What you need to know:
- Gender violence related burns have increased in the last one year according to data released by the Burn Society of Kenya.
- The data also shows that LPG fire incidents have been on the rise in the last one year, with children below five years sustaining more scalds, at 85 per cent.
Pastor Alex Ole Ikai recalls 2018 when he received a call that required him to urgently make his way to Kenyatta National Hospital (KNH).
The caller, the pastor says, only informed him that his sister who had been married in Murang’a for only six months, had been admitted to the hospital in critical condition.
He recounts how he abandoned what he was doing and left Narok for Nairobi, immediately; all this while praying that he would find his sister alive.
At KNH, he found his sister who was pregnant then, and her husband admitted at the burns unit, fighting for their lives.
They had suffered serious burns as a result of an inferno, which he later learnt emanated from domestic wrangles between the two.
Pastor Ikai tells nation.africa that when the fire broke out, the house in which the couple was had been locked from inside, making rescue efforts difficult.
Unfortunately, they succumbed to the burns. Their three-year-old daughter, however, survived with serious burns.
The cleric shared the heart-breaking story at KNH during the launch of this year’s Fire Safety and Burns Awareness week last week.
The campaign, organised by the Burn Society of Kenya and other stakeholders sought to sensitise the public on fire safety tips at home.
The organisation is also visiting informal settlements in Nairobi and Kisumu County where they educate locals on prevention of gender-based violence (GBV) and safe handling of gas cylinders to reduce explosion incidents.
Gender violence related burns have increased in the last one year according to data released at the launch. The figures also indicate that men account for more than half of casualties admitted at the hospital.
KNH Chief Executive Officer Dr Evanson Kamuri said out of 698 burn cases admitted between July 1, 2020 and June 30, 2021, males of different age groups accounted for 58 per cent. Out of this, 20 per cent succumbed.
The data also shows that LPG fire incidents have been on the rise in the last one year, with children below five years sustaining more scalds, at 85 per cent.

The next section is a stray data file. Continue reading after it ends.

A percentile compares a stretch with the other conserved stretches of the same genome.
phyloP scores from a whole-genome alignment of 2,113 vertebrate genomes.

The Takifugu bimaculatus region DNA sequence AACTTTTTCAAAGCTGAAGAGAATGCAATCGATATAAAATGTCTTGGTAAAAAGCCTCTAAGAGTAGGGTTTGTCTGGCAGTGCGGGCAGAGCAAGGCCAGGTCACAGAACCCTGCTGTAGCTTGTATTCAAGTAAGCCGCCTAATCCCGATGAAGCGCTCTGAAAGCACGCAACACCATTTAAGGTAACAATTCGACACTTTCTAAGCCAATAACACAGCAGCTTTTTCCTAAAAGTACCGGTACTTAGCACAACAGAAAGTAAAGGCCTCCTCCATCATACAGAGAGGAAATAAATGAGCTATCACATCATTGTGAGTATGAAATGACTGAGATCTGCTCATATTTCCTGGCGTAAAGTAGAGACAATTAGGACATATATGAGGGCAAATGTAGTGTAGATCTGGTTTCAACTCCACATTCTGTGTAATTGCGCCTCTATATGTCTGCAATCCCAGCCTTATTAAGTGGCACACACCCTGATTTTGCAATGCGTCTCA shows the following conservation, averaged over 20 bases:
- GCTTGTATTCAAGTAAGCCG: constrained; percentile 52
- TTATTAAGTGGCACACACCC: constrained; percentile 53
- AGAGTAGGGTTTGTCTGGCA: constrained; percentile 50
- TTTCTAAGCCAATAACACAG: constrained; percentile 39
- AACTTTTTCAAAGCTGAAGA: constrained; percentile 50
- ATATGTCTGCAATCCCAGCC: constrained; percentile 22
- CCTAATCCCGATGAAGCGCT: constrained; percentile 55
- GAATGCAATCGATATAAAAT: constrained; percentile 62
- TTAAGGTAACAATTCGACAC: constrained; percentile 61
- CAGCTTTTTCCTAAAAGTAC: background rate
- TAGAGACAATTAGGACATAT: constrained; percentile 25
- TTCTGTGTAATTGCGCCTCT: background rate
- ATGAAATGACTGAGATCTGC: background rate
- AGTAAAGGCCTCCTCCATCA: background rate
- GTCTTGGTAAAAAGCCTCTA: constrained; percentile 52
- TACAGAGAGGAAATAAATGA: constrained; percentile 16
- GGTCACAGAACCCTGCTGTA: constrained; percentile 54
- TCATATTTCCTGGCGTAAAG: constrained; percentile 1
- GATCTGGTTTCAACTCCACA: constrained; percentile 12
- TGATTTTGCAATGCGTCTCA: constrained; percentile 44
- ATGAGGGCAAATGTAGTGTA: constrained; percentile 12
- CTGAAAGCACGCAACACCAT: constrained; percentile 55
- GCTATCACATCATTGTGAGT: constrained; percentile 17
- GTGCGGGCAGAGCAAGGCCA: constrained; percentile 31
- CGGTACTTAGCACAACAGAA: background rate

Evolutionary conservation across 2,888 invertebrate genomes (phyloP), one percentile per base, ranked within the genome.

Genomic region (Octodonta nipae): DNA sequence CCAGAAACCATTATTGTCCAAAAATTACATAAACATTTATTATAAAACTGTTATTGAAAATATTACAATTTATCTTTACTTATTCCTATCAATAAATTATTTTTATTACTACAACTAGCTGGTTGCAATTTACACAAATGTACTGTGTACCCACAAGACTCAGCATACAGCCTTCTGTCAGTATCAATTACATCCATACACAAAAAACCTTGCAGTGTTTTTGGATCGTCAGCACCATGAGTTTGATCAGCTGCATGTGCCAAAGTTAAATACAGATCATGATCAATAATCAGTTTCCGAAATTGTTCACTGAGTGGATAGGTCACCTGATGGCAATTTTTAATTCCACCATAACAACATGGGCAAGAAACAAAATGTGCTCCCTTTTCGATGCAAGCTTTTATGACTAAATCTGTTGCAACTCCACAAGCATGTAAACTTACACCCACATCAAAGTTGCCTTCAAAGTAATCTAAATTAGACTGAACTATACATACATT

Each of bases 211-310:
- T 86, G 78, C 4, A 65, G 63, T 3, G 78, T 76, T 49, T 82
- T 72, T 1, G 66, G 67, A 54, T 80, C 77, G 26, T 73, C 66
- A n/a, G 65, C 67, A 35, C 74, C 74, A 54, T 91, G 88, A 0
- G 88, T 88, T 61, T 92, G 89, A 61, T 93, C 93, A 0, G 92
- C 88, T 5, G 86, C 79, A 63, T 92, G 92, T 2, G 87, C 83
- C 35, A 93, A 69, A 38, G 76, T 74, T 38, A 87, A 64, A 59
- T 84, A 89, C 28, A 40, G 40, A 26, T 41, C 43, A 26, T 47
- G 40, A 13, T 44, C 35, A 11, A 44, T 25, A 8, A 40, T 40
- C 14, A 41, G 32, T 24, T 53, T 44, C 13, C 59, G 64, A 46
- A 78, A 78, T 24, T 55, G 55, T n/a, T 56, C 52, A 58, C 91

Majority of the patients were from Nairobi and Kiambu counties. Nairobi’s Kibra, Kayole, Mathare, Kawangware, Mukuru and Pipeline accounted for 72 per cent of all burns.
Dr Kamuri observed that poor infrastructure and structural design, weak health referral system and challenges in healthcare financing are some of the risks in management of burns in the country.
“The government has committed funds to hasten the completion of the new state of the art burns centre at KNH, which will provide improved care to burn patients to reduce mortality as well as short and long-term complications,” said Dr Kamuri.
Joseph Mitito, a manager at Kenya Power Pension Fund said a GBV burn is one of the most pervasive violations of human rights yet one of the least persecuted crimes.
“GBV burns are preventable. As we work towards reducing the spread of Covid-19, we cannot afford to neglect the issue of GBV, otherwise we will soon have another crisis,” he said.
Burn Society of Kenya Chairman Dr Shaban Saidi, said there were 213,770 burn cases in 2020 compared to 248,962 in 2019 and 185,539 cases in 2018, according to the Ministry of Health records.
This, he noted, was a significant decrease in reported cases in 2020 when the pandemic was at its peak, due to the reluctance for casualties to visit hospitals.
The awareness campaign that focused on gender violence-related burns and reducing gas explosions, ran from September 20 to 24 and was themed “Zingatia Usalama wa Jamii".
According to Burn Society of Kenya, common causes of fires at the household level are include but are not limited to drunkenness, domestic violence, leaving cooking stoves unattended, electrical overloads and illegal electrical installations.
Human negligence is attributed to cause 90 per cent of all fires. Women suffer from intentional burns delivered as punishment by their husbands or partners, and have a harder time receiving treatment as their health is often undervalued.
“The death of our sister affected us as a family. We never imagined she would die at such a tender age and in such a painful way,” recalls Pastor Ikai who has never recovered from the pain of losing his sister.